For years, medical professionals have been aware of a possible link between rheumatoid arthritis (RA) and hearing loss. Statistics show that patients with RA suffer disproportionately higher rates of hearing impairment, leading many to speculate that inflammatory arthritis like RA and the medications used to treat it may contribute to a decline in hearing ability.

A 2016 study by Amir Emamifar, MD, Ph.D., a research fellow at the University of Southern Denmark and section of rheumatology at Svendborg Hospital, found that up to 72 percent of RA patients experienced sensorineural hearing loss, (1) which occurs from inner ear damage and is the most common type of hearing loss.

More recently, a systematic review of 12 observational studies that included 20,022 patients with RA and an additional 79,233 control subjects found the RA patients were four times as likely as the controls to develop sensorineural hearing loss.

Researchers believe RA activity occurs in the middle ear, cochlea and auditory nerve, leading to a higher chance of hearing loss. Other possibilities include:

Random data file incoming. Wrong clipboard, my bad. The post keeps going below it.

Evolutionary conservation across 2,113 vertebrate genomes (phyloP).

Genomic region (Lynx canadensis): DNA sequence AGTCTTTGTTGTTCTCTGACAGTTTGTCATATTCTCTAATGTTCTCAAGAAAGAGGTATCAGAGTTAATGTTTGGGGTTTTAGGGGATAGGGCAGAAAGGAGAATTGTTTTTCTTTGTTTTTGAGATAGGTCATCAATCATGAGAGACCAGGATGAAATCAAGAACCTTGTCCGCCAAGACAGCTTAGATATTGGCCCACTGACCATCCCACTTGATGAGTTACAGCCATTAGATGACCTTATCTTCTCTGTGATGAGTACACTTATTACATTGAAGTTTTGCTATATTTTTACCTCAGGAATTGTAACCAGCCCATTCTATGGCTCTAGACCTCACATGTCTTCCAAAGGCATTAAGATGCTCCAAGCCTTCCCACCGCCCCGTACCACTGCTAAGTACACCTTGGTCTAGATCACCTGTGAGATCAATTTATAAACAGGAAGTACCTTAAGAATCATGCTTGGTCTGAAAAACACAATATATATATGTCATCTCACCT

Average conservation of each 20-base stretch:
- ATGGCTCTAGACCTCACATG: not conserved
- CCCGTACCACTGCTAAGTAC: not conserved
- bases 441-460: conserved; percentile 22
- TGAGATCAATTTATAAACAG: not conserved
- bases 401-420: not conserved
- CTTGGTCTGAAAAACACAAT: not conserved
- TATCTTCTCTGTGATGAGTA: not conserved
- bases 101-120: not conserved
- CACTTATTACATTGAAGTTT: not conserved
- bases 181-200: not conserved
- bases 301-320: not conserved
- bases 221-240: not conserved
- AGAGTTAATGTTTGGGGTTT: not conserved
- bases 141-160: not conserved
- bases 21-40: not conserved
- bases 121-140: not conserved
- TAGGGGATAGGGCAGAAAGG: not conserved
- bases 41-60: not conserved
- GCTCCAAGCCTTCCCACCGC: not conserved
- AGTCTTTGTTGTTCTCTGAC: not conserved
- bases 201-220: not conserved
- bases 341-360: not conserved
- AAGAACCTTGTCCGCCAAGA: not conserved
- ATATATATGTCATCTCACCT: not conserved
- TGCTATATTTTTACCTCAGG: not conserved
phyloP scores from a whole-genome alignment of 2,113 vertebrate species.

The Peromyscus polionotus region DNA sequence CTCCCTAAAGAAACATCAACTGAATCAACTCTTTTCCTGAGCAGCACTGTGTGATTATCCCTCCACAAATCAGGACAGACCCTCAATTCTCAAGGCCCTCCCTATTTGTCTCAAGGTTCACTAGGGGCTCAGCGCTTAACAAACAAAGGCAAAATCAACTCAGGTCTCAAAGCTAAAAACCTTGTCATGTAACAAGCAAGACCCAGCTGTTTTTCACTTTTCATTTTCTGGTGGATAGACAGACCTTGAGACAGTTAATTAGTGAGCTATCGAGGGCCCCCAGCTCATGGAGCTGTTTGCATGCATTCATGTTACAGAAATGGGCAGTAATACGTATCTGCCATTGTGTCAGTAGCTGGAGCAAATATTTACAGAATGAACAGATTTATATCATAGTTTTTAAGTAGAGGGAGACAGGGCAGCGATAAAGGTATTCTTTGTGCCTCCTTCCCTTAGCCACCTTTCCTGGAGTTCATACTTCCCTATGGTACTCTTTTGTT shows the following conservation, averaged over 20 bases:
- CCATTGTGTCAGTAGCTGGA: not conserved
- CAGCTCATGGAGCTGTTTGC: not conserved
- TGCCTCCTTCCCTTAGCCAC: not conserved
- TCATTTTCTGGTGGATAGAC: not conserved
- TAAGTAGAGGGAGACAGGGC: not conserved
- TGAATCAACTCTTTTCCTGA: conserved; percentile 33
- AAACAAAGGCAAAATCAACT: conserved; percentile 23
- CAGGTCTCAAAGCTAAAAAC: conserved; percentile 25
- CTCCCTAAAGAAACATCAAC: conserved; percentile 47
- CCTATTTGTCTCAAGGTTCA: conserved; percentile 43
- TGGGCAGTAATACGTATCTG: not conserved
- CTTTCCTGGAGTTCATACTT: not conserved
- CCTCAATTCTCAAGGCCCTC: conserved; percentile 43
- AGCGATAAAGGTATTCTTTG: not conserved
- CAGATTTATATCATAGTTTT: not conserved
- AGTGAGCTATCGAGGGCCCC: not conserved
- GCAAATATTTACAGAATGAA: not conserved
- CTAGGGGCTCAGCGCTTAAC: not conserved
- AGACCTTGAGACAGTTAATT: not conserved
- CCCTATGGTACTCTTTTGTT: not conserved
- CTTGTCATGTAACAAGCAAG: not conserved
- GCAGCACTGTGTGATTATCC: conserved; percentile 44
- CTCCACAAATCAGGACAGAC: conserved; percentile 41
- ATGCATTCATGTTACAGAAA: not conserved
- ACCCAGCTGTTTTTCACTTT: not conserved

• The joints between the tiny bones inside the ear can be damaged by RA.

• Rheumatoid nodules occasionally develop in the ears, interfering with hearing.

• Vasculitis, a complication of RA, can damage the hair cells’ ability to transmit electrical signals to the auditory nerve and brain.

• Many of the medications used to treat inflammatory arthritis like RA can contribute to hearing loss.

Patients with RA should undergo regular hearing screenings to detect problems early. Call Arizona Hearing Specialists at 520-448-2895 to schedule an appointment.

(1) Emamifar, A., Bjoerndal, K., & Hansen, I. (2016). Is Hearing Impairment Associated with Rheumatoid Arthritis? A Review. Retrieved June 30, 2020, from